• No matter how clear the request for help is, pause and reflect for a moment before responding, and then decide in what way to respond.

  • Ask yourself what is it you truly do not know.

  • Be careful not to get too interested in the content of the client's story until you have built a relationship.

  • Get acquainted with your own desires to help the client achieve success.

  • Check out your own emotions and intentions before offering and giving help.

  • Honour your commitment by confirming the date, time and venue for the next meeting. Commit to providing written feedback to the client (Thought Provoking insights) and when you will provide this.

  • Research with curiosity and ask colleagues for information to learn more about the client/organisation/industry.

  • Keep other consultants and account managers informed by documenting details/insights and learnings gained from the meeting.

Develop - deepening relationship

Continue to build trust through authentic relationships, providing insights and building confidence in our ability to meet client's needs.

  • From 'discover', highlight the opportunity for the client to achieve a sustainable transformation.

  • Reflect on the conversation/s and analyse the information obtained to identify the right issues for the client.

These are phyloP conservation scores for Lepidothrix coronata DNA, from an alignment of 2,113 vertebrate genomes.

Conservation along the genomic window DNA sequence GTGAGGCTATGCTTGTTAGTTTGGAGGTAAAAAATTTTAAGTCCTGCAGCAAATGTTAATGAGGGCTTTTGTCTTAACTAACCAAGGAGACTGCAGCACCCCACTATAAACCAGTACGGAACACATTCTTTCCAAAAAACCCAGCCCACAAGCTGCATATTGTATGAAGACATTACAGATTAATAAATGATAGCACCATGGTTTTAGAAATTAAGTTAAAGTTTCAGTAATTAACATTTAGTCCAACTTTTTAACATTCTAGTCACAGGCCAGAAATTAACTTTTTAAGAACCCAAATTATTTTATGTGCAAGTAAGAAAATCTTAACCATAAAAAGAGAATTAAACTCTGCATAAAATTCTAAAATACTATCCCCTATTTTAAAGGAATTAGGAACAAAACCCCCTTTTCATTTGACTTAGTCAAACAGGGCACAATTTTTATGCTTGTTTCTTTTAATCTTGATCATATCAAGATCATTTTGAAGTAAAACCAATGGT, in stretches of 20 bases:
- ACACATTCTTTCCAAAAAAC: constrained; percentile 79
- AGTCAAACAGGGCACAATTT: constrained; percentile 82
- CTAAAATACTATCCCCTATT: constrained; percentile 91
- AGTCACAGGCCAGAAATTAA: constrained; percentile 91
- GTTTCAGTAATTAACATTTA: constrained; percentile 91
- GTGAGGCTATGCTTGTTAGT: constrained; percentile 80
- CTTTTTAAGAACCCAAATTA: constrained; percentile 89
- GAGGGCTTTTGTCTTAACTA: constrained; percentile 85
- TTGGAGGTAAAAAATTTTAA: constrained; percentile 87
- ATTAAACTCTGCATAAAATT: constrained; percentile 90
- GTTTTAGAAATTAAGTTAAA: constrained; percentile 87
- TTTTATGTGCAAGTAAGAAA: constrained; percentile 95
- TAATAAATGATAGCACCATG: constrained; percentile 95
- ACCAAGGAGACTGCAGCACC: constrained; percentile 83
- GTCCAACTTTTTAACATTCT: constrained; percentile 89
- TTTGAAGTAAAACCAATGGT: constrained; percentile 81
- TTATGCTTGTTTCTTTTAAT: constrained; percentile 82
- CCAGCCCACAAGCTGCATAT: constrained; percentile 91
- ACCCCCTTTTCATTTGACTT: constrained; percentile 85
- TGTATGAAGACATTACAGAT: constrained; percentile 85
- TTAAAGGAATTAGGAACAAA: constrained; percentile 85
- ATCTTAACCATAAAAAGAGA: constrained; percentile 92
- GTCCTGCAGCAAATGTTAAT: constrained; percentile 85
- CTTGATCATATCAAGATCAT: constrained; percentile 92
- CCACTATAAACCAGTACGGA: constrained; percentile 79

• Ensure that the client's desire for change is supported by the motivation to undertake the change.

  • Share your helping problem with your FDM Strategic Consulting colleagues.

  • Collaborate with colleagues to generate and pursue insights to address the client issues.

  • Prepare a Thought Provoking insights document as follows:

    • Document to be unique for each client. Avoid cut and paste of other content: Integrate appropriate considerations to generate insights

    • Accurately reflect the conversation by replaying the key points (demonstrate that you listened to the task and emotion)

    • Document to be sent to the client via the preferred medium on or before the agreed time.

  • Pre-qualify the client relationship using the criteria:

    • ​Have we built a trusting relationship, is there a need and do we fully understand the problem, does the organisation have the propensity to pay?

Define - defining scope and contracting

Be deliberate about creating shape, form and boundaries to meet the client's needs. This is formalised in a Terms of Reference and commercial agreement document.

  • Provide the Terms of Reference using the standard template

  • Provide the commercial agreement document and after agreement, a clear and unambiguous presentation of the costs to deliver the outcomes.

  • Use the client preferred language to remove jargon.

  • Clear and unambiguous presentation of outcomes to be achieved with clear alignment to original need identified with client. Outcomes not methodologies are to be presented (purpose, scope, outcomes and timeline).